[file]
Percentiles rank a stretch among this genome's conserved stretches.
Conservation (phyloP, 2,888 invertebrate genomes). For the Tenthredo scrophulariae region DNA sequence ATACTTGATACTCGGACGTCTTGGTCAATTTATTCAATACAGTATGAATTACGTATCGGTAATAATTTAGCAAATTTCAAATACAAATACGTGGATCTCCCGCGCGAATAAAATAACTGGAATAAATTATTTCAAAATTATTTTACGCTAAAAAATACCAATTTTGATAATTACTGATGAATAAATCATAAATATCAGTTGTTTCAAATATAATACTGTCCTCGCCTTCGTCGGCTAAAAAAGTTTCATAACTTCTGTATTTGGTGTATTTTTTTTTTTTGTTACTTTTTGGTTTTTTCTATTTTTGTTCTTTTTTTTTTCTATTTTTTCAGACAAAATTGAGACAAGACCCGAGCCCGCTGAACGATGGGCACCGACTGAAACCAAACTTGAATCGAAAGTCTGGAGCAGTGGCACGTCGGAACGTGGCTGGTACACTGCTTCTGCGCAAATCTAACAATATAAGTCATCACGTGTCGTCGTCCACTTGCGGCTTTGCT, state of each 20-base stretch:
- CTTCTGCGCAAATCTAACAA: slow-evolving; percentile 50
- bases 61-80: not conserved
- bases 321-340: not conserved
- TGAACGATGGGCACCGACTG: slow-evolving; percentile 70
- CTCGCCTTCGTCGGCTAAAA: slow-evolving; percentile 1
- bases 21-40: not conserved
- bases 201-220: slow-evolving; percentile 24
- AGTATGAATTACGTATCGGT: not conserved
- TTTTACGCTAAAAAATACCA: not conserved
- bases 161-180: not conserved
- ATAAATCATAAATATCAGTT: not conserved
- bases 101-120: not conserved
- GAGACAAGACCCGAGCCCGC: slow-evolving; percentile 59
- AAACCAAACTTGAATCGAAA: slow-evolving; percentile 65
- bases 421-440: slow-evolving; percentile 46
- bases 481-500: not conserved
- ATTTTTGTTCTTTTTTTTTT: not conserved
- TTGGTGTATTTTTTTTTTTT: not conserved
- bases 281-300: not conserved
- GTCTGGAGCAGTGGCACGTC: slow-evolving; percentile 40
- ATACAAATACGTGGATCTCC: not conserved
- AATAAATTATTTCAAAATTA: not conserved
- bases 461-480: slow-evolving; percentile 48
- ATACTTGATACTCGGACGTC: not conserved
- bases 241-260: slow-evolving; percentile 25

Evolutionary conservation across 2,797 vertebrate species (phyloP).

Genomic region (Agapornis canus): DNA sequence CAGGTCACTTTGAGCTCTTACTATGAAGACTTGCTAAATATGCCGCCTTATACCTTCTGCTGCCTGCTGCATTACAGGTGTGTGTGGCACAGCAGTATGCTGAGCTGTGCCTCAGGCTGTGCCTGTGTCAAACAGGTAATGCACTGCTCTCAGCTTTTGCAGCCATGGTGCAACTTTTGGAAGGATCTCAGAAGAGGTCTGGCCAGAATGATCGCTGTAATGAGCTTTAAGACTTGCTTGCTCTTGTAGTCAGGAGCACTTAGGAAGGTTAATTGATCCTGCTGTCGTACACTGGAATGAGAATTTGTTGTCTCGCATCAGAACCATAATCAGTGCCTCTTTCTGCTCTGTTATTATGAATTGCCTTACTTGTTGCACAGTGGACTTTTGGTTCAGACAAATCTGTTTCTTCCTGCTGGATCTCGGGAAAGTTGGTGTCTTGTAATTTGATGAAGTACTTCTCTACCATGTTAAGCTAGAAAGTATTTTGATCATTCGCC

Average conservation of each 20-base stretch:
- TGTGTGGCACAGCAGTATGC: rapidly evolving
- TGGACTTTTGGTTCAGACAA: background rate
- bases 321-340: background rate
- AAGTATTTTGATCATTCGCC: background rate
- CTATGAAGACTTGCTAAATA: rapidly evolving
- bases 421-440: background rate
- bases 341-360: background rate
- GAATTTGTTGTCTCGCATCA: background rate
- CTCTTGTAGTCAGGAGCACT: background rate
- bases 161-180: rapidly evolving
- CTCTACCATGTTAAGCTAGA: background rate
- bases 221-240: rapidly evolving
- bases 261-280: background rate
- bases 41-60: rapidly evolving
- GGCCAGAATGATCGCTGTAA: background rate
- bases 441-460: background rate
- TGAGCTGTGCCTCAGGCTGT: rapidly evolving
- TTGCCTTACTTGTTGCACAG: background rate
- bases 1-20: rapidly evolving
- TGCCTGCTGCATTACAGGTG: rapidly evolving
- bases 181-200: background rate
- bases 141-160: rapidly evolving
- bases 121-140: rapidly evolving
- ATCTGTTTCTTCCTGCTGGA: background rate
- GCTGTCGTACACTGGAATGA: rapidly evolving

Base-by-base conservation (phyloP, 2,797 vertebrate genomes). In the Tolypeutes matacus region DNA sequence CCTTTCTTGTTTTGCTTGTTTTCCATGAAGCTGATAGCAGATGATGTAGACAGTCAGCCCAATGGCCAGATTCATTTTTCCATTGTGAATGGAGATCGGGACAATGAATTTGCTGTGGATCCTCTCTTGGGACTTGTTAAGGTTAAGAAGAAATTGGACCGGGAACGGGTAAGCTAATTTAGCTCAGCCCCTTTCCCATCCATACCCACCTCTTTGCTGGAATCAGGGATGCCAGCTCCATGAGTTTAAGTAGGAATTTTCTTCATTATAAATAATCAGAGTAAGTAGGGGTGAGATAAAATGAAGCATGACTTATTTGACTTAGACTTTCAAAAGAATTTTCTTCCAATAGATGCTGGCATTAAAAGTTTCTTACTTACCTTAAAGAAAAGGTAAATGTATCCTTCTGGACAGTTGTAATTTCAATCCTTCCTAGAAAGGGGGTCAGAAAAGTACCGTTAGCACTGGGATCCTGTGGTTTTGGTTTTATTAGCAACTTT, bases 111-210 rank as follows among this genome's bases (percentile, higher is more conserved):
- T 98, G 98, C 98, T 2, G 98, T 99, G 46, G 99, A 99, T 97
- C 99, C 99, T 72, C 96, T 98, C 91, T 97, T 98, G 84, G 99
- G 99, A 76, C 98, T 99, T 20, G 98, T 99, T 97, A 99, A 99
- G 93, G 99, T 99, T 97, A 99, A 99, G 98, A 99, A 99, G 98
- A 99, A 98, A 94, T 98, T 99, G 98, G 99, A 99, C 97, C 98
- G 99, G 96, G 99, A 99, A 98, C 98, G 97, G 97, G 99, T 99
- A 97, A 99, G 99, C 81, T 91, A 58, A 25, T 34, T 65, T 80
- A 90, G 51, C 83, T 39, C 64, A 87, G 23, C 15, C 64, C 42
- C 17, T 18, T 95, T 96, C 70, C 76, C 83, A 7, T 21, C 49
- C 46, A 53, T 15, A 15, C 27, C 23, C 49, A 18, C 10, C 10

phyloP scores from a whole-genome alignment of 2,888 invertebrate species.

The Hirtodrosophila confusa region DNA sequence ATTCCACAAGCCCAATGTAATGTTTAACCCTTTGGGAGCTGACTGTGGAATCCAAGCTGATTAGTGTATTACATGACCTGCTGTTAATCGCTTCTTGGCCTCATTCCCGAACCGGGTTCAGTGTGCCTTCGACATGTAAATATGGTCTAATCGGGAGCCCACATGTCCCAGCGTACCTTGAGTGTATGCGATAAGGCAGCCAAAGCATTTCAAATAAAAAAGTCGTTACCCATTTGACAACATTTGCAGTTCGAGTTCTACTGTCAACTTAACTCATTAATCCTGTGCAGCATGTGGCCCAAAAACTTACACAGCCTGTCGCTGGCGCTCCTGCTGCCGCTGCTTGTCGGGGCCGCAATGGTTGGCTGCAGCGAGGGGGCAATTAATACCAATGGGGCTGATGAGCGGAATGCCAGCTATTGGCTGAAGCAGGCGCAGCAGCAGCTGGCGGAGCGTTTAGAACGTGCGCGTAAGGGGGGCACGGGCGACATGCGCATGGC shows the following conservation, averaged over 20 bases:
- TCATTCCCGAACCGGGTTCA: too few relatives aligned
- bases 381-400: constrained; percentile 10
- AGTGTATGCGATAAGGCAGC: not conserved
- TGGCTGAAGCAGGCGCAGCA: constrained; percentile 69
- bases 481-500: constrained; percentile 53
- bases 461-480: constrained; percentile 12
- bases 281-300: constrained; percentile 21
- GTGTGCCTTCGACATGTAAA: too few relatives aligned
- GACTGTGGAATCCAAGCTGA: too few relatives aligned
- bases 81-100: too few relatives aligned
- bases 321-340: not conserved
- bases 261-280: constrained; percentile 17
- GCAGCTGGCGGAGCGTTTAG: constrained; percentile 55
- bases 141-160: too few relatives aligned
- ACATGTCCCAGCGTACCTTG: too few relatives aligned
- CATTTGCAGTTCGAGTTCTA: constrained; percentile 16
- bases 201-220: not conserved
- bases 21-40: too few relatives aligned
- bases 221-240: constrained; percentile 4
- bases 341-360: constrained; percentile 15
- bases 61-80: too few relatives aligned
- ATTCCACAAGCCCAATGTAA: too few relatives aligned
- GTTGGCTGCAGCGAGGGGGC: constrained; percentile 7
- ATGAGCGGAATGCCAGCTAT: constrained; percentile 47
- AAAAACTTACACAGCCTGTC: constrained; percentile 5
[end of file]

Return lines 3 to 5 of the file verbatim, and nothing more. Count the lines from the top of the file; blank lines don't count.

- CTTCTGCGCAAATCTAACAA: slow-evolving; percentile 50
- bases 61-80: not conserved
- bases 321-340: not conserved